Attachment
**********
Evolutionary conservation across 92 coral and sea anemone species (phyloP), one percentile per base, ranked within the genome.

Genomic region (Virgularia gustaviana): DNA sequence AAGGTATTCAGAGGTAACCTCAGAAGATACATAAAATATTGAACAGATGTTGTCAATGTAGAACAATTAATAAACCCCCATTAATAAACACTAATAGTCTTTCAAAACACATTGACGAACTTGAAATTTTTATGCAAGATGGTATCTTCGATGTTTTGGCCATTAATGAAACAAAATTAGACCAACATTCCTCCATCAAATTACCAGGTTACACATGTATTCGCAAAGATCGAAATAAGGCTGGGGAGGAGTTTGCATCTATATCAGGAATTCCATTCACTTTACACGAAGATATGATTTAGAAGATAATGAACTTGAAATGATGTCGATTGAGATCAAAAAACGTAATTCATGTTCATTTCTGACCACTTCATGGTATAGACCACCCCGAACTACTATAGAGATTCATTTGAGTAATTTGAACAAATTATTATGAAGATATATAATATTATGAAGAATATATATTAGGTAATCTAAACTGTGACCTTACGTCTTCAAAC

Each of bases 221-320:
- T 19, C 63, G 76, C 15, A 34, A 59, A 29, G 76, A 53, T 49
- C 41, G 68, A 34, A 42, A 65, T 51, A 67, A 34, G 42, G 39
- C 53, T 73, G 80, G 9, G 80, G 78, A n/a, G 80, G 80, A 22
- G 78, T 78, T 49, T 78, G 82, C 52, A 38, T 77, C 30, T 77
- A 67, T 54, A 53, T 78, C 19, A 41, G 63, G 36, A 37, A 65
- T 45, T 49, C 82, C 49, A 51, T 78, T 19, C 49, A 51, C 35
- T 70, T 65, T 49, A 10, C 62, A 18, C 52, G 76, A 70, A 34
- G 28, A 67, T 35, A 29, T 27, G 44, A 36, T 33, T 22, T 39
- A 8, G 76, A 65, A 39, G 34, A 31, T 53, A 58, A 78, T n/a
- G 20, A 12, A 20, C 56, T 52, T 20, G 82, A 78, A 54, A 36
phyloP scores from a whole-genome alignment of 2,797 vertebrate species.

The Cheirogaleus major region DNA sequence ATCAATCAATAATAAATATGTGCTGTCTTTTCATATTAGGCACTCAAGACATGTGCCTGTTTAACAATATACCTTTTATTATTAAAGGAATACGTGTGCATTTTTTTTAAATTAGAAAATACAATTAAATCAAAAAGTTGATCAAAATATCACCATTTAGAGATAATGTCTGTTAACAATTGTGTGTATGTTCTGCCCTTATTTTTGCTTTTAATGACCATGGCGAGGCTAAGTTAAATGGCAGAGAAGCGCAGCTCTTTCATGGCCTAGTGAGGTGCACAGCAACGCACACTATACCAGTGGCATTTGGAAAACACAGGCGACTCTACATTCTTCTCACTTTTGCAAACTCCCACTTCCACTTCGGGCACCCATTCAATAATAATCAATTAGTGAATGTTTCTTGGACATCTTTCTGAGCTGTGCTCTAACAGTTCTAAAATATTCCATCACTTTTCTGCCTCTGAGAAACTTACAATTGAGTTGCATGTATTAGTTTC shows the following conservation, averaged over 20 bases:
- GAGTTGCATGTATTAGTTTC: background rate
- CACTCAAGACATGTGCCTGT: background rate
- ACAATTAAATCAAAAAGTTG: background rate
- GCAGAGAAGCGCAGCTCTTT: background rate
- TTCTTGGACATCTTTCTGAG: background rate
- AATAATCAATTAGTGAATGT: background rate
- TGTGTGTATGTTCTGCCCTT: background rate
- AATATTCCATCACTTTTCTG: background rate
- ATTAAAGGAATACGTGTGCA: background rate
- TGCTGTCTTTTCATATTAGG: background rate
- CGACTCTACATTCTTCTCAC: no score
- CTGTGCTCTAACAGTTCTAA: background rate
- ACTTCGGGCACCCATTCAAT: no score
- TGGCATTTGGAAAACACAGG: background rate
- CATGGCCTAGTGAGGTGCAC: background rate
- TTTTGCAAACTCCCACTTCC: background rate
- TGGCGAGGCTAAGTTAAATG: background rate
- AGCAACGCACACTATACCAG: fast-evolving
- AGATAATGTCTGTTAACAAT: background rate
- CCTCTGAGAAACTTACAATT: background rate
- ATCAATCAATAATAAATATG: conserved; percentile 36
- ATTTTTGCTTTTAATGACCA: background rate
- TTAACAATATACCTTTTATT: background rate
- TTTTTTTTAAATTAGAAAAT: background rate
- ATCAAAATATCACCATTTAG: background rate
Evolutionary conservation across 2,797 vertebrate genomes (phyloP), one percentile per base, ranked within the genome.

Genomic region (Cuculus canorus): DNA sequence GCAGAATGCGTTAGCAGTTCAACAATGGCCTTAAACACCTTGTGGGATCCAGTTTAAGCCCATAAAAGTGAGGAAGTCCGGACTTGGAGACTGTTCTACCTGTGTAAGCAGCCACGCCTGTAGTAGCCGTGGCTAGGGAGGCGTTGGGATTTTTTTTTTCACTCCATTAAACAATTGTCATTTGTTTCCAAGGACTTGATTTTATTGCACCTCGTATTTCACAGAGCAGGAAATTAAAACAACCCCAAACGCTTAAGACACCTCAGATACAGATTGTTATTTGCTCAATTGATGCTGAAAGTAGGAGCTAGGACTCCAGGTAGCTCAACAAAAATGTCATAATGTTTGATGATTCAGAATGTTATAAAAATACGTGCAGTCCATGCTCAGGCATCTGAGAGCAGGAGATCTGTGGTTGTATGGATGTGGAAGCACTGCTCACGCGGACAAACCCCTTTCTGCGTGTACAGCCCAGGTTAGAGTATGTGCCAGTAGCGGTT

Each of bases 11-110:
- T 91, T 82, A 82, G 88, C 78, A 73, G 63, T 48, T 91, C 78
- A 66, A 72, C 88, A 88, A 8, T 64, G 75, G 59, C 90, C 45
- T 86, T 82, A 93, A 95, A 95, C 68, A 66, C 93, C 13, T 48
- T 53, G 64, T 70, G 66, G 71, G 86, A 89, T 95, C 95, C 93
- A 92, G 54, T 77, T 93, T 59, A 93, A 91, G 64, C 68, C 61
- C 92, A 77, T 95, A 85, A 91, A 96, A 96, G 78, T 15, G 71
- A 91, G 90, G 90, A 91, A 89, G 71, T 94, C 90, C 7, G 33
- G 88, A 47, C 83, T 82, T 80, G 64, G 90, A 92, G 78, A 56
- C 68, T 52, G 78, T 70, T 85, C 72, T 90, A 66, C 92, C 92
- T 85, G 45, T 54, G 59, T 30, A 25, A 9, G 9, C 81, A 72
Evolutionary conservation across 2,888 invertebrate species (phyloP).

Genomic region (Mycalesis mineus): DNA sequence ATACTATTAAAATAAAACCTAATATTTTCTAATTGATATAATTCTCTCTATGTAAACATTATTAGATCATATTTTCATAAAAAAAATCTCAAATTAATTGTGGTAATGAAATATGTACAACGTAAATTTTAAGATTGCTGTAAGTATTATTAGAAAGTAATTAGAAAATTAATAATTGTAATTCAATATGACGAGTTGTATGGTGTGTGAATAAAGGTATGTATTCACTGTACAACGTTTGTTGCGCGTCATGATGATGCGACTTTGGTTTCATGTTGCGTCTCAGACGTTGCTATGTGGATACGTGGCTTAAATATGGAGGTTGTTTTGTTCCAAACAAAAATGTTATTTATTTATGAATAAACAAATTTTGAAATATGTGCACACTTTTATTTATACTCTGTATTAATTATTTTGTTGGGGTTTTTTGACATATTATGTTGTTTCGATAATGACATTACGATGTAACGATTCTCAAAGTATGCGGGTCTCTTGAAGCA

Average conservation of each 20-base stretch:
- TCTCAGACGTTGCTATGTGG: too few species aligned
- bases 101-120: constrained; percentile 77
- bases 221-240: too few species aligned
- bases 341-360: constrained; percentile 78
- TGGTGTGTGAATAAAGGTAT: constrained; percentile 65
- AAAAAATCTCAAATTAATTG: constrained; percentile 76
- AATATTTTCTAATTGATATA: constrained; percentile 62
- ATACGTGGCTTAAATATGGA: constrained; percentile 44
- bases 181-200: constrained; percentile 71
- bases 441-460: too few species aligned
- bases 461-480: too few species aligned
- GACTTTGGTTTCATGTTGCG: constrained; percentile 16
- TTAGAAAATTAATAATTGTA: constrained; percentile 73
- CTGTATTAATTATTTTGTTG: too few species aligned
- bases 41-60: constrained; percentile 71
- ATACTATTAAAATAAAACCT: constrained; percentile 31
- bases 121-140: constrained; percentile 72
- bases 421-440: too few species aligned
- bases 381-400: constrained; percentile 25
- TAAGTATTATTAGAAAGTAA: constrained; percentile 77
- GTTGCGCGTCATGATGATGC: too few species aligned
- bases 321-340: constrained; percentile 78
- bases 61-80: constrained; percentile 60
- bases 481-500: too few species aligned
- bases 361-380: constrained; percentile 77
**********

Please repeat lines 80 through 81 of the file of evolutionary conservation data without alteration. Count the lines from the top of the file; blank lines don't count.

- bases 481-500: too few species aligned
- bases 361-380: constrained; percentile 77